Ecocide and its influence on children’s rights

Posted on Posted in Children's Rights, Environment, Health

“The climate crisis is a child rights crisis.”

UNICEF, 2021

According to the Children’s Climate Risk Index (CCRI), nearly half of the world’s children ‘are at “extremely high risk” of the impacts of climate change.… And it is happening today.’ (UNICEF, 2021, p. 4). ‘Ecocide’ as a concept, and the demands for it to be incorporated into the Rome Statute, are worth considering when it comes to increasing protection, and ensuring that those responsible for serious damage to the environment can be taken to the International Criminal Court (Jolly, 2021). 

What is ecocide?

According to a group of experts in international law, the term ‘ecocide’ applies to ‘unlawful or wanton acts committed with knowledge that there is a substantial likelihood of severe and either widespread or long-term damage to the environment being caused by those acts.’ (Jolly, 2021, Stop Ecocide, n.d.). This evidently includes climate change, while being a broad enough definition to include all destructive acts towards the environment (CBC Radio, 2021). 

Finally, ecocide brings about the alteration or even destruction of ecosystems and their components, including oceans, forests, water, air and the earth. How? Through a variety of actions linked to human activity: overfishing practices; oil spills; plastic pollution; deforestation for livestock, agriculture and mining; and industrial contamination of the soil and air (CBC Radio, 2021).  

Various repercussions on the children’s rights set out in the Convention on the Rights of the Child

Children constitute a vulnerable group, and are particularly affected by the deadly actions of humans towards the environment. An example of this is air pollution, caused notably by pollutants from motor vehicles and industry (Gouvernement du Québec, 2021).

The main reason why children are particularly vulnerable is that their respiratory system is still developing. As they are smaller in height, they are also closer to pollutants(Israel, 2013, p. 46). In 2016, around 600,000 children died from acute lower respiratory infections caused by polluted air, according to the World Health Organisation (World Health Organisation, 2018).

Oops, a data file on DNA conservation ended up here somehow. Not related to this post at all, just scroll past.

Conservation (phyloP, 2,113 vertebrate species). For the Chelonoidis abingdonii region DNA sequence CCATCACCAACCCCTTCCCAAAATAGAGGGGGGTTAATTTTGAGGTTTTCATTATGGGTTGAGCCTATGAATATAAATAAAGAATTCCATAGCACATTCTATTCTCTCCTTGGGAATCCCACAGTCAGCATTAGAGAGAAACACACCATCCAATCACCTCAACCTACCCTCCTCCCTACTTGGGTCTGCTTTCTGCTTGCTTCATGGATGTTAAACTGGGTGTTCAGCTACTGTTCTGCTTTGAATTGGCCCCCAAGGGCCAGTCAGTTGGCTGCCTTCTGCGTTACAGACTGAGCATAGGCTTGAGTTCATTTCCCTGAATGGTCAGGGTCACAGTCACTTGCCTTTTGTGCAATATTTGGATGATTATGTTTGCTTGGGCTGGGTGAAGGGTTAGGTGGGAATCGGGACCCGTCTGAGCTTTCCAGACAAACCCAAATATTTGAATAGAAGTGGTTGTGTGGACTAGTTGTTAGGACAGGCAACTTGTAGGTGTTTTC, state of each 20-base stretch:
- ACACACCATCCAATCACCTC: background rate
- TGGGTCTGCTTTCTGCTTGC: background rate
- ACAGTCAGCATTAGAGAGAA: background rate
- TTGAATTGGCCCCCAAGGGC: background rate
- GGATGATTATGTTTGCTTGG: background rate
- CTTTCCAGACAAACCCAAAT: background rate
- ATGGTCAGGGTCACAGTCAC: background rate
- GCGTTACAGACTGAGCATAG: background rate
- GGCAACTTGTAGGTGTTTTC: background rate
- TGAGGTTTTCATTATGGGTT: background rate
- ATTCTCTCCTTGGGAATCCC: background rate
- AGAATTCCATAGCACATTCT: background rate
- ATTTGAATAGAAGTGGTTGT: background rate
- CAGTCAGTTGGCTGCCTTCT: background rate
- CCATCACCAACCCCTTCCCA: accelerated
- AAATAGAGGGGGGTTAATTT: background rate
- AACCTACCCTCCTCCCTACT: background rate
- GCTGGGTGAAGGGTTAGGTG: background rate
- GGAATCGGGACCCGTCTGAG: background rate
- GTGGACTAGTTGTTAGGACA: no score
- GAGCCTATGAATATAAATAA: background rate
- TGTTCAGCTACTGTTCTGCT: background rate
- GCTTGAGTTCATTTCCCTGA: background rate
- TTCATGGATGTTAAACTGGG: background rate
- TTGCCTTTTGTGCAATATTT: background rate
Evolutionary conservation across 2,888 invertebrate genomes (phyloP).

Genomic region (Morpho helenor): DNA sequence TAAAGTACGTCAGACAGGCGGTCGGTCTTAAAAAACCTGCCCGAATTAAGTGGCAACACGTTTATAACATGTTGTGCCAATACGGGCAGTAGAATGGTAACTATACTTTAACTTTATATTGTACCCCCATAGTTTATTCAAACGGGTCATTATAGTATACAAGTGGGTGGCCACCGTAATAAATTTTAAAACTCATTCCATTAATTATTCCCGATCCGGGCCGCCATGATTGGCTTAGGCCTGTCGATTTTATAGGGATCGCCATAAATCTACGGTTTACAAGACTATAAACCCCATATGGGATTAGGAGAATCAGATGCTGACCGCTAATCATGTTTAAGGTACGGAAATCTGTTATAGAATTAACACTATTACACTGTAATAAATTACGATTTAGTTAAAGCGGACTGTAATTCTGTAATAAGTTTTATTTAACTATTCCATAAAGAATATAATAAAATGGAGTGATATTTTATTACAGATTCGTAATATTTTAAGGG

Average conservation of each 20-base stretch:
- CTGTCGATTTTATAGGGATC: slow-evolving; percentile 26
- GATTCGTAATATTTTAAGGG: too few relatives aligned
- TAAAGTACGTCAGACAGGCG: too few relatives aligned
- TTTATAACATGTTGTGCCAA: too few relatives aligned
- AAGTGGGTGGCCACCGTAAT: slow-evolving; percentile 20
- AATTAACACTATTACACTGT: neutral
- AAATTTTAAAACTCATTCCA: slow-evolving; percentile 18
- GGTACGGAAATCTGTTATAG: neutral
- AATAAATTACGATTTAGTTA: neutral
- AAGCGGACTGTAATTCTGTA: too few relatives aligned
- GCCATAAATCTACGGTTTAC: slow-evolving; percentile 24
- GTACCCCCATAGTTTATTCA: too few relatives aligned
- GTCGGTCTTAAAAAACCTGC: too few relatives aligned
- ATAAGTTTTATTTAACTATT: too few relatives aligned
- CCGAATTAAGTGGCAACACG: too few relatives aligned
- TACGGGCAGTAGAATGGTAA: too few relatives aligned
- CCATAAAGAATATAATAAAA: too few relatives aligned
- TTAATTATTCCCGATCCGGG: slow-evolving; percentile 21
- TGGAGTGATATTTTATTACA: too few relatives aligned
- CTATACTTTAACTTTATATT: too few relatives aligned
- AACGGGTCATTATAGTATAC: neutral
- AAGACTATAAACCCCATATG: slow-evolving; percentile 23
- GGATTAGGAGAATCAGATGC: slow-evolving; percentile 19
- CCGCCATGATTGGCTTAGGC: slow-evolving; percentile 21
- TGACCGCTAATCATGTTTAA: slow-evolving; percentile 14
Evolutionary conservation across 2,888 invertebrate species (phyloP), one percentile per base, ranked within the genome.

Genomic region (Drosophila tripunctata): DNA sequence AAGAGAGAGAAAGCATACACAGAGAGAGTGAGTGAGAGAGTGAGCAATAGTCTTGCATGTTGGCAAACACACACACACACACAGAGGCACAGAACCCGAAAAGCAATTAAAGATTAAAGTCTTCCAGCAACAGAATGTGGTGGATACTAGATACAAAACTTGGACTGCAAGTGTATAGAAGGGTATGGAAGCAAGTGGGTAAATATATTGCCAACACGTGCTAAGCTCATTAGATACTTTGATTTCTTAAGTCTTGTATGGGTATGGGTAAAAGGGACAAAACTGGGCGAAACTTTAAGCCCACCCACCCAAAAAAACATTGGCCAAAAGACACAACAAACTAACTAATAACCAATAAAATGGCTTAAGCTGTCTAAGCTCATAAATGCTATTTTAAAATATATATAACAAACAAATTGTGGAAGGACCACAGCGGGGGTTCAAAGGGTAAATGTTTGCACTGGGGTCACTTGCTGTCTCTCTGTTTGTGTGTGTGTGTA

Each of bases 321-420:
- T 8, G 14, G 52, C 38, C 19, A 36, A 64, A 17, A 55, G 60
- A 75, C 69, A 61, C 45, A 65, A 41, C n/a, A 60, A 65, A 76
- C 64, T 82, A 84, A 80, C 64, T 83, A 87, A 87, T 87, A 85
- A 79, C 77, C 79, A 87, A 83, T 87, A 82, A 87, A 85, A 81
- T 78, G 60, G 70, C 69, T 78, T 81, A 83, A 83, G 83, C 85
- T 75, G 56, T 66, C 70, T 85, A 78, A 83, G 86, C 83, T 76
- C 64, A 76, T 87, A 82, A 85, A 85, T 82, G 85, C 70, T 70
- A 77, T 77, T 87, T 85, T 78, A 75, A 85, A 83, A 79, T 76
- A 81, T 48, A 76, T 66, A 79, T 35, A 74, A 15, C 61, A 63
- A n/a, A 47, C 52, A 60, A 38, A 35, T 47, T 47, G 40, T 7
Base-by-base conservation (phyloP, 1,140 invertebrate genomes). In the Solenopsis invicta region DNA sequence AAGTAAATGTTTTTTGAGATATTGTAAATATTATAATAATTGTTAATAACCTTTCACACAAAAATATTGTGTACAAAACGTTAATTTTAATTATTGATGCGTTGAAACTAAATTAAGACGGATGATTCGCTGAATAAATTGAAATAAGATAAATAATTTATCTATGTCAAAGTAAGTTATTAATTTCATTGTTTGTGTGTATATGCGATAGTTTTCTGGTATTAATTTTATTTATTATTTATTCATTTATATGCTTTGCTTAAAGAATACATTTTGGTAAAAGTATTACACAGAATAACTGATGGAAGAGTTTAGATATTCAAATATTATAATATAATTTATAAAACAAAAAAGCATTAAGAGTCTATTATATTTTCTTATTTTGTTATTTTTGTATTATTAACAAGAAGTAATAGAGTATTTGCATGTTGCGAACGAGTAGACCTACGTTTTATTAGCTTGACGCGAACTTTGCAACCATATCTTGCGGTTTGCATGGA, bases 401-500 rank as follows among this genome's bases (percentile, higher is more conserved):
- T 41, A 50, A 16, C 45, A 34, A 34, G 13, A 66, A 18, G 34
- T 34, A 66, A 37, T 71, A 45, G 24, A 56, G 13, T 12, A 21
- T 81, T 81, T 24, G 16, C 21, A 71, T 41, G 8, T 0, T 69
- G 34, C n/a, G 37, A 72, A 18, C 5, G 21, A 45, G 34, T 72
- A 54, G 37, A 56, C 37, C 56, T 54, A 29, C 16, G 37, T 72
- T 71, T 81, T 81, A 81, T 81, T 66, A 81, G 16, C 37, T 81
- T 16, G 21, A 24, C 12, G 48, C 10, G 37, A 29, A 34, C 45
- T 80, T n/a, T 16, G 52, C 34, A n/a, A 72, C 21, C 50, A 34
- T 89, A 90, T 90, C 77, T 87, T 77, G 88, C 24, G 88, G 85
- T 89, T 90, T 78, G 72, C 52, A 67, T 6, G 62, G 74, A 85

These effects on health can be related to Article 24 of the Convention on the Rights of the Child, which promotes ‘the right of the child to the enjoyment of the highest attainable standard of health.’ Furthermore, this article compels states to reduce infant mortality and malnutrition. According to the characteristics provided by UNICEF, this requires stable and regular access to food that is available, healthy and accessible. (UNICEF, 2016, p. 1). However, ecocide destroys the earth that feeds us, and climate change accentuates climate risks that have a series of impacts on agriculture, including the destruction of crops and plantations (Action contre la faim, 2020). 

Moreover, due to excessive and ‘poorly thought-out’ urbanisation (La rédactionnumérique de France Inter, 2020), along with deforestation and climate change, ecocide has been linked to an increase in natural disasters (La rédactionnumérique de France Inter, 2020; UN Office for Disaster Risk Reduction, 2020; Thiery, 2021). Between 2000 and 2019, natural disasters claimed over 1 million lives and affected a total of 4.2 billion people, leading to US$ 2.97 trillion in economic losses (UN Office for Disaster Risk Reduction, 2020). This has an impact on millions of children’s lives, and, therefore, on the respect and protection of their rights (UNICEF, 2016).

In its 2021 report, UNICEF makes an interesting suggestion: using the Children’s Climate Risk Index (CCRI) to provide ‘the first comprehensive view of children’s exposure and vulnerability to the impacts of climate change’ (UNICEF, 2021, p. 4). This has demonstrated the link between environmental or climate disasters and increased difficulties of access to major essential services, due to the destruction of infrastructure or to the mass migration and population displacement that it causes (UNICEF, 2021, p. 11). This can also create a “vicious cycle of increasing exposures and vulnerabilities” (UNICEF, 2021, p. 11). 

Recognition in international law, and the link with protecting and promoting children’s rights

A movement is growing to have ecocide recognised as a crime by the International Criminal Court (CBC Radio, 2021; Jolly, 2021). The Global Assembly is notably pushing for this (Alvarez, 2021). Currently, the International Criminal Court investigates and recognises under its jurisdiction four crimes, ‘the gravest crimes of concern to the international community’ (International Criminal Court, n.d.): war crimes, genocide, crimes against humanity and the crime of aggression (International Criminal Court, n.d.).